I only had a very quick whizz around the ‘Forests, Rocks, Torrents’ exhibition at the National Gallery, an intimate show of Norwegian and Swiss Landscapes from the Lunde Collection. It is a serene room of misty and evocative paintings, exploring the vital role that landscape painting played in European culture 150 years ago.
Swiss and Norwegian artists are completely unknown to me, I couldn’t name one... apart from Klee... isn’t he Swiss? Turns out they are rather talented, well at least the few showcased in this exhibition are. In particular I discovered and liked the work of Alexandre Calame (1810-64) known as the father of the Swiss tradition and Thomas Fearnley (1802-42) student of Christian Dahl, the apparent ‘inventor’ of Norwegian landscape. Both produced wonderfully naturalistic and atmospheric paintings, many of which are on display here.
Though the paintings are beautiful and in pristine condition, it was a shame to see many framed in such clumsy heavy and often unattractive frames, quite a distraction from the quality of work. The works shown are exemplars of the Romantic, I couldn’t help imagining the characters of Jane Eyre or Wuthering Heights amongst the wild forests and gushing rivers. I often find I am dissatisfied viewing just landscapes but this show was unique and exciting.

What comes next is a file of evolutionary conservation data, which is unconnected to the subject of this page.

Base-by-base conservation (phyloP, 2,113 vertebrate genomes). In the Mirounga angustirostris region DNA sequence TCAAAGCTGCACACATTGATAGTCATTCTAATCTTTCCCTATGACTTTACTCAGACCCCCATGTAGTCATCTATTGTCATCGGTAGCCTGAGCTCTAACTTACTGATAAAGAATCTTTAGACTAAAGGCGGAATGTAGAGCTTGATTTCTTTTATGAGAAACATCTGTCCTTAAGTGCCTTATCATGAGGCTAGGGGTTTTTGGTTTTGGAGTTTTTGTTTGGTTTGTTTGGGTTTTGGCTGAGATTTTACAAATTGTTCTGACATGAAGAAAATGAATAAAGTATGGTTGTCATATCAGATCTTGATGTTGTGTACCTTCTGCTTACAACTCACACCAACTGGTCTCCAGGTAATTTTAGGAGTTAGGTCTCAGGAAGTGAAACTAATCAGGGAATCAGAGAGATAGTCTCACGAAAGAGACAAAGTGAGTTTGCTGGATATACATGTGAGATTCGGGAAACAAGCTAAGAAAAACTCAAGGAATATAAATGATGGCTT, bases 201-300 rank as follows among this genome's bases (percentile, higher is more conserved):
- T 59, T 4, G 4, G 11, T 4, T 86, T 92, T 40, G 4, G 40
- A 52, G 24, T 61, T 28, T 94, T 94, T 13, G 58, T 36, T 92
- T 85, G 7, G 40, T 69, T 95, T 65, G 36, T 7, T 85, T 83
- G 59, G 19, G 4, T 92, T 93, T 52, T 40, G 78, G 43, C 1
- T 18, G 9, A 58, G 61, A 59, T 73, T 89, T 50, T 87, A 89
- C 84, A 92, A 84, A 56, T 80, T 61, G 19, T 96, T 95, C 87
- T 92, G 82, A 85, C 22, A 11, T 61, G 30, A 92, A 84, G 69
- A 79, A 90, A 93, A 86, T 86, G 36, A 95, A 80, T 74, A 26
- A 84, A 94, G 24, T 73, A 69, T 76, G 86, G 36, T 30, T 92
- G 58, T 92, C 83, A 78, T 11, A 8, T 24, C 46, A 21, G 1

I must take this opportunity to apologise to the poor man I asked to direct me – I was wrongly told (via text) to go to the Sublet room, and when the usher looked confused I scolded him for not knowing his place of work properly, turns out I was needing the Sunley room, which despite my rudeness he directed me to kindly after discovering the phone error, sorry.
Visit National Gallery website here.